This afternoon’s jazz concert at the Asian Civilizations Museum is the last collaboration with Yong Siew Toh Conservatory of Music (YSTCM) for this year. As is often in the case of Singapore’s jazz legend Dr Tony Makarome’s classes, the students had no idea that they have to play in public and that it is part of the course requirements. There are two sections of classes on different days and some of today’s performers are playing together for the first time. One more difference in today’s line-ups is that, for the first time, two of them (a pianist and a bass guitarist) are not students from YSTCM but a freelancer and a chemical engineering student who signed up for this elective.
The one-hour concert began with Things Ain’t What They Used To Be by Mercer Ellington & Ted Persons (Americans, 1919-1996; 1909-1988), the song that I’m least familiar with in today’s playlist.
Next comes L-O-V-E by Bert Kaempfert & Milt Gabler (German, 1923-1980; American, 1911-2001), a song made famous by Nat King Cole and one of my favourites. I was a tad disappointed by the vocalist who I felt lacked the vigour for such a dynamic and lusty song. However, the solo passages by the Bassoon and Viola made up for it.
For me, the concert became more enjoyable and animated from the third song. I was as pleased to see Gabriel Hoe taking his place at the piano as I was to see that Dr Makarome would be playing the double bass. I have been impressed by their performances before. It was only the second time I heard the song, Struttin’ With Some Barbecue by Lillian Hardin Armstron& Don Raye (Americans, 1878-1971; 1909-1985) but the first time I heard a Ruan (an instrument from the Chinese orchestra that looks like a banjo) playing it. Two violinists and a violist also took turns to showcase their prowess.
Another vocalist took the mic for the next song, Samba de Verao (Summer Samba) by Marcus Valle, Paulo Sergio Valle & Norman Gimbel (Brazilians, b. 1943; b. 1940; American, b. 1927). I could almost sense her nervousness as she started off in an almost hushed tone. Although I was seated right in front of her, I could barely make out what she was singing. Instead, I was more enthralled by the Ruan which is such a peaceful and meditative instrument.
A different piano major took over the ivories for Moanin’, a jazz standard by Bobby Timmons (American, 1935-1974). The flautist was almost as impressive as the pianist whose deft right hand reminds me of Lang Lang with an injured left arm.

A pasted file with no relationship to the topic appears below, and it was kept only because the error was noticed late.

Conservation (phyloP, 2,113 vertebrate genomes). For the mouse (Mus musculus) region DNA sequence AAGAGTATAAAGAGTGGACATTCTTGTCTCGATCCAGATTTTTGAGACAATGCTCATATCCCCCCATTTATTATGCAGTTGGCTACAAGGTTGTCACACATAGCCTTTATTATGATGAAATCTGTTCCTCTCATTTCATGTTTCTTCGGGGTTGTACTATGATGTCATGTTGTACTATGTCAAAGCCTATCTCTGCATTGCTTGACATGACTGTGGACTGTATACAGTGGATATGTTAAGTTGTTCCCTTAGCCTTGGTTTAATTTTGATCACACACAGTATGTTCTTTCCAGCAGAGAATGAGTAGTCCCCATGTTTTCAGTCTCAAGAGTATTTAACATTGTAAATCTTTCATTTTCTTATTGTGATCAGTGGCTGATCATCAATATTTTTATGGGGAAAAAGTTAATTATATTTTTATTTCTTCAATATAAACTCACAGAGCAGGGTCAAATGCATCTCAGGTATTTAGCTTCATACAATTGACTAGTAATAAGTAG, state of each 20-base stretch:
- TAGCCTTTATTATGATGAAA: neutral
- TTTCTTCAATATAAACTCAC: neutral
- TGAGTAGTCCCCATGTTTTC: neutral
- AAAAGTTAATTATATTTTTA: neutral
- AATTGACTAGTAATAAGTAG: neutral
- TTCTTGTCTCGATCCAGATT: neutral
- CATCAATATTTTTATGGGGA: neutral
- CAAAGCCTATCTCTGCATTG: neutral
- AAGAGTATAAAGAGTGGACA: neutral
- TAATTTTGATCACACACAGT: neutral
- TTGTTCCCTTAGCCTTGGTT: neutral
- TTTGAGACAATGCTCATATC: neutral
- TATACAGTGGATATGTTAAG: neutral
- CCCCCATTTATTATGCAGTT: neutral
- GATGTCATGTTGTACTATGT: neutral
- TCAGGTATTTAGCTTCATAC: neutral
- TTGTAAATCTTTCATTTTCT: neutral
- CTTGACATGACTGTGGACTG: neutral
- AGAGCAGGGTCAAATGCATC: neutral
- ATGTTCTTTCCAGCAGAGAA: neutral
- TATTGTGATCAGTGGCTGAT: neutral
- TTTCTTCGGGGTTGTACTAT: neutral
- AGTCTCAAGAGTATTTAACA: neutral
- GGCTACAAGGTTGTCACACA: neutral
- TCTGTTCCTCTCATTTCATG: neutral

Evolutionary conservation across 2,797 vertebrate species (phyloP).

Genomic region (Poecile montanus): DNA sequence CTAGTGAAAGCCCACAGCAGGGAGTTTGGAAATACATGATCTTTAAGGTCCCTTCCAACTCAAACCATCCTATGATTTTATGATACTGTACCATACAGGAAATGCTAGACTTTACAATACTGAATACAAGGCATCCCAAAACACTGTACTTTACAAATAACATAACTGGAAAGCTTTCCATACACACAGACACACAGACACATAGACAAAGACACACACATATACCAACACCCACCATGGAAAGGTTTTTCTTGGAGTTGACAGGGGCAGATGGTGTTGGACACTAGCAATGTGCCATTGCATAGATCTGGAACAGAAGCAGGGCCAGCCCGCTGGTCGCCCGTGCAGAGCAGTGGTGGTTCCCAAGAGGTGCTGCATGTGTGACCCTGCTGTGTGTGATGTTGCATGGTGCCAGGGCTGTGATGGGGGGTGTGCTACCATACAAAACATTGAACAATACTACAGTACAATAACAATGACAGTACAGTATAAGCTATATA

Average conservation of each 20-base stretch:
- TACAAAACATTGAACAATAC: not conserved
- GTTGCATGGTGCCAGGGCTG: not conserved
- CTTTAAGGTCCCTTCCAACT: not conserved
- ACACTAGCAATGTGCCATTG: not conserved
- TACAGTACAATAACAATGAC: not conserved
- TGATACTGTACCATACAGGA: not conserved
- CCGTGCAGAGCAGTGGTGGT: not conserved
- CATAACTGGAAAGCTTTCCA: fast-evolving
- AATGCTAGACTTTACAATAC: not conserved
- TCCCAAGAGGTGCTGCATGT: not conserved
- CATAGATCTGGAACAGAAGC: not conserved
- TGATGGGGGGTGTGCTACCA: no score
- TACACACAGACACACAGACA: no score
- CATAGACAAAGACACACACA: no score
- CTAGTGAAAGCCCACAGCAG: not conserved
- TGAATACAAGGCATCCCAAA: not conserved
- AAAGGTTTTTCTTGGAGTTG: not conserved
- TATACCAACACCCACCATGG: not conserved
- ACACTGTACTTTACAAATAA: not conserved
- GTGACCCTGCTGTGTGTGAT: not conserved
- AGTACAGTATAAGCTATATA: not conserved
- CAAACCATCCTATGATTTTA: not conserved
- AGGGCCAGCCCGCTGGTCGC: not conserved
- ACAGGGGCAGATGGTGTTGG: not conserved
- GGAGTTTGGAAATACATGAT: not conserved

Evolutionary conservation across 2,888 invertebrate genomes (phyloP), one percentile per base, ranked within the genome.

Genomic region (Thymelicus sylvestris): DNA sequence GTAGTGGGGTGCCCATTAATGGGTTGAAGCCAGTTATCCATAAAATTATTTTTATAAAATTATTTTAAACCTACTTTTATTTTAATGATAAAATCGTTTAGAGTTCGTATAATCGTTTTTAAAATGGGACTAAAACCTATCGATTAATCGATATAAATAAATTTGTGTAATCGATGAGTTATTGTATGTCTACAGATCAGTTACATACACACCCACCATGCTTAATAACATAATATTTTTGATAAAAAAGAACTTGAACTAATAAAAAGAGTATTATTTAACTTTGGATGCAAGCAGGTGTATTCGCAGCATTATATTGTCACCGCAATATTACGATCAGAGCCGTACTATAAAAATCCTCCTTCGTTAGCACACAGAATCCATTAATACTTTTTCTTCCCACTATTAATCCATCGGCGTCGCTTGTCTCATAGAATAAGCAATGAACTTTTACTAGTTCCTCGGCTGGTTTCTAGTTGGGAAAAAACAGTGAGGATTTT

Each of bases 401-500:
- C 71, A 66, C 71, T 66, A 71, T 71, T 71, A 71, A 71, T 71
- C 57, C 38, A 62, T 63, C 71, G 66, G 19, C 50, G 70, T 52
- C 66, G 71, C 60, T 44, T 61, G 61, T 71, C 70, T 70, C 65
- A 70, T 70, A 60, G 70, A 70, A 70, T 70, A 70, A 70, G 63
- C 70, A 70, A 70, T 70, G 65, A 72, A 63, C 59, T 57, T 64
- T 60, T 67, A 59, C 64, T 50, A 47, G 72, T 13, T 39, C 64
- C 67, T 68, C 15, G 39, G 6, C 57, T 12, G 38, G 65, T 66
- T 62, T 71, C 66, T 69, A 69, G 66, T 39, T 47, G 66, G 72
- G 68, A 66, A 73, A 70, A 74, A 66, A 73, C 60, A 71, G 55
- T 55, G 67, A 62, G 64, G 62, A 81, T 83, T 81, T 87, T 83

Besides pianist Gabriel, who impressed me with his versatility (his music score had only three lines! & he could improvise while taking whispered instructions from Dr Makarome), I was most impressed with the Ruan player’s dexterity: his fingers just seemed to fly across the ‘frets’ and the clusters of double (&/ triple notes) were exemplary.
A surprise item (because it’s not in the programme) is the song Candy by Alex Kramer, Mack David & Joan Whitney (Canadian, Americans; 1903-1998, 1912-1993, 1914-1990), a song I’ve loved since I first heard it sung by The Manhanttan Transfer decades ago. The vocalist seemed less nervous but was still hardly audible, as though I was not wearing my hearing aids.
The Spiderman Theme by Paul Francis Webster & Robert Harris (Americans, 1907-1984; 1925-2000) must have appealed to the very young ones in the audience because the male vocalist appeared in a Spiderman sweater. The get-up was definitely more catchy than his karaoke singing! There was no help from the first vocalist who sang today as she was inaudible, her voice mostly drowned by the violin, viola, vibraphone, piano, guitar and drums.
My favourite pianist of the day, Gabriel Hoe, returned to play Moon River by Henry Mancini & Johnny Mercer (Americans, 1924-1994; 1909-1976) with Dr Makarome and the drummer. The vocalist, singing her third song today, is clearly more confident and her delivery was smooth, though it was the pianist who won me over with his utterly relaxed demeanor. His pristine notes and crystal clear running passages made me want to play my piano the moment I get home!
The finale was The Chicken by Pee Wee Ellis (American, b. 1949), a song I’m totally unfamiliar with. What was interesting for me was that this performance is supposedly unrehearsed, as Dr Makarome just called out the students to the stage impromptu and told them there and then what he expected (eg who was to play solo), and they had to decided on-the-spot who was to take which section. Again, I was awed by Gabriel Hoe, who played with absolute ease (and apprently enjoying himself).
It had been an enjoying concert. As Beethoven once said: Music soothes the savage beast; I was in a much lighter mood than when I first arrived, because of a slightly unpleasant incident earlier.